Technical: Teams commit to high-downforce rear wings in Monaco

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The majority of the teams have elected to use a high-downforce rear wing this weekend as the sport prepares itself for the narrow streets of the challenging Monaco circuit. F1Technical's senior writer Balazs Szabo analyses teams' rear wing choice for the slowest race track of the F1 schedule.

The 19-corner Monaco circuit is the slowest track on the F1 calendar, and with its narrow streets, bumpy surface and the proximity of the walls, the layout makes very different demands of an F1 car.

Despite the fact that this race is run at the slowest average speed of the year, in some sections speeds can get close to the 300 km/h mark.

At its widest point, the track is just 10 metres across, which means that drivers often flirt with the barriers, and they sometimes brush the walls with the shoulder of the tyres. The skill is in doing this without breaking anything on the car is what can make a big difference in Monaco.

With the track only featuring a single full-throttle section, the penalty of running a steeper rear wing is small, and it is therefore not surprising that most of the teams have opted to use a high-downforce configuration for this weekend.

As seen on the pictures posted by respected journalist Albert Fabrega, it has emerged that Red Bull, Ferrari, McLaren, Aston Martin, Mercedes, Visa RB, Alpine and Williams have all elected to use a high-downforce rear wing.

Interestingly, the flap of the rear wing of the RB20, MCL38 and the AMR24 sports a V-shaped cut-out. There is a slight difference in that as McLaren opted to use only a small cutout while Red Bull and Aston Martin elected to run a more aggressively-designed version.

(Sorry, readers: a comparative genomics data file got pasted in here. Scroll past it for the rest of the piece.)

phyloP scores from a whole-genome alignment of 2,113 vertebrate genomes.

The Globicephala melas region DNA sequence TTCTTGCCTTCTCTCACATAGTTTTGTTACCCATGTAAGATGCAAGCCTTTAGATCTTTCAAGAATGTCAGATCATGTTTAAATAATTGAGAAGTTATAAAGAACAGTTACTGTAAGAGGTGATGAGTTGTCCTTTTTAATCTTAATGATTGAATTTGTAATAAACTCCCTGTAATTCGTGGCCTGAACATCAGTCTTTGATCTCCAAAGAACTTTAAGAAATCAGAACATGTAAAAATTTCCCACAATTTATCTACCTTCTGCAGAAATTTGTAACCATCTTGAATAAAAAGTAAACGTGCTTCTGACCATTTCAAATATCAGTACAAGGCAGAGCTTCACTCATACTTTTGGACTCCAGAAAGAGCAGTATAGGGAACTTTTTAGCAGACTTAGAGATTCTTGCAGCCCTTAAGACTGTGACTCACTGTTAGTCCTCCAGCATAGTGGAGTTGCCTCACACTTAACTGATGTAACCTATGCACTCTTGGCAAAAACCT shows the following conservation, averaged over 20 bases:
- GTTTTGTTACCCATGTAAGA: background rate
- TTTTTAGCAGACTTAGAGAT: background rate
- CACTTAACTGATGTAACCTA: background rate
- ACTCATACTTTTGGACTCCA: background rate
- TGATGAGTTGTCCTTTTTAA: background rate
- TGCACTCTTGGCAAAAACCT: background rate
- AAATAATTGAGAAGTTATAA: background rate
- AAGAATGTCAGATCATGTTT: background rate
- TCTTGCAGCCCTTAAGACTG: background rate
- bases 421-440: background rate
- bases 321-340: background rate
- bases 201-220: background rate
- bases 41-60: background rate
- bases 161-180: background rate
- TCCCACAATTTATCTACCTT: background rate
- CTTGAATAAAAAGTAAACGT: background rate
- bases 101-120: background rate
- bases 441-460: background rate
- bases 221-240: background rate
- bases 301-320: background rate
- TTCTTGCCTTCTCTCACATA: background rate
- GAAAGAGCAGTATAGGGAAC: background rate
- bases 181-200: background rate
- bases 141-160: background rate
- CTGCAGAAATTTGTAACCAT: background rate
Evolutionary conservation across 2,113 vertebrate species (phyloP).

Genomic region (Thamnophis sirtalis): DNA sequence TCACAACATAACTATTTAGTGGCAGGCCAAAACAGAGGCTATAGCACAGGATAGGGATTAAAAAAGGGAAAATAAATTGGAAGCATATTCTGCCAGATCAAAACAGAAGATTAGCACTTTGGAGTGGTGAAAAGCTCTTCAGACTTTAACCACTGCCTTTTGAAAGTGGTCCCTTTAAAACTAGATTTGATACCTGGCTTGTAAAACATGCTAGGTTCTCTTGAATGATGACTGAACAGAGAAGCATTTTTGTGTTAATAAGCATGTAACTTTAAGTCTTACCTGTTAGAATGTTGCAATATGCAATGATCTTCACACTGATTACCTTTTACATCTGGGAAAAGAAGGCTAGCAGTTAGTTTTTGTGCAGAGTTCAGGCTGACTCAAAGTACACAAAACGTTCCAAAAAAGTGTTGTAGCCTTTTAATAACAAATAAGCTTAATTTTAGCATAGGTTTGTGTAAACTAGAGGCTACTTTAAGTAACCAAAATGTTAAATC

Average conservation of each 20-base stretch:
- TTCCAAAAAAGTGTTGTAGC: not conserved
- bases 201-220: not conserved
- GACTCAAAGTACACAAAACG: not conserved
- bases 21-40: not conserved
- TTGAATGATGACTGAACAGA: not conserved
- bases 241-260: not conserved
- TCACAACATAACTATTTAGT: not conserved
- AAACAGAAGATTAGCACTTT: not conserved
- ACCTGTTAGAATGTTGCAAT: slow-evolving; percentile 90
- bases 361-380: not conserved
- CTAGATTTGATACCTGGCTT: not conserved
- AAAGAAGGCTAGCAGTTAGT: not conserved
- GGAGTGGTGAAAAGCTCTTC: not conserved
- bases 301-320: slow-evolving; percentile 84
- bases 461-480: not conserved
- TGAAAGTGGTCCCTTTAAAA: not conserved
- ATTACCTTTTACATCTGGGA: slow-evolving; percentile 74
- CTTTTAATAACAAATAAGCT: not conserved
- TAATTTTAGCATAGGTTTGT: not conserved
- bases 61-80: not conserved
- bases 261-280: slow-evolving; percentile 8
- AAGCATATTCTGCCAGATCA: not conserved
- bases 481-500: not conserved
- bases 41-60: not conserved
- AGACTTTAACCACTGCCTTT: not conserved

By contrast, Ferrari, Mercedes, Williams, Visa RB and Alpine will run a more conventional, linear edge without any cut-outs.

Mercedes stands out with its main plane design. While other teams run a U-shaped main plane, Mercedes appears to have arrived in Monaco with the biggest mainplain which only features a concave curve near the endplate to please the technical regulation.

Mercedes' choice is not surprising after the team run a relatively high downforce rear wing in Imola as they intend to calm down the rear of their W15 with a high-drag rear wing assembly.

As far as the aggressively-designed separation of the flap and the endplate is concerned, teams are divided. Mercedes, Visa RB, Alpine, Ferrari, Red Bull and McLaren have opted for an aggressive separation with which the teams try to help manipulate airflow in this area of the car. By contrast, Aston Martin and Williams brought a rear wing that sports a much smoother connection between the tip section and the flap juncture.

For Ferrari, the Monaco Grand Prix will be crucial as the Scuderia introduces a completely new, high-downforce rear wing at the Monaco GP. Although the first seven races took place on very different tracks, the Scuderia has used the same rear wing design for the opening part of the season, only adjusting the beam wing specification.

Last week, Ferrari brought a comprehensive suit of upgrades to its home race in Imola which included modifications to the rear wing's endplate and main plane link, but these changes were applied to the existing rear wing design.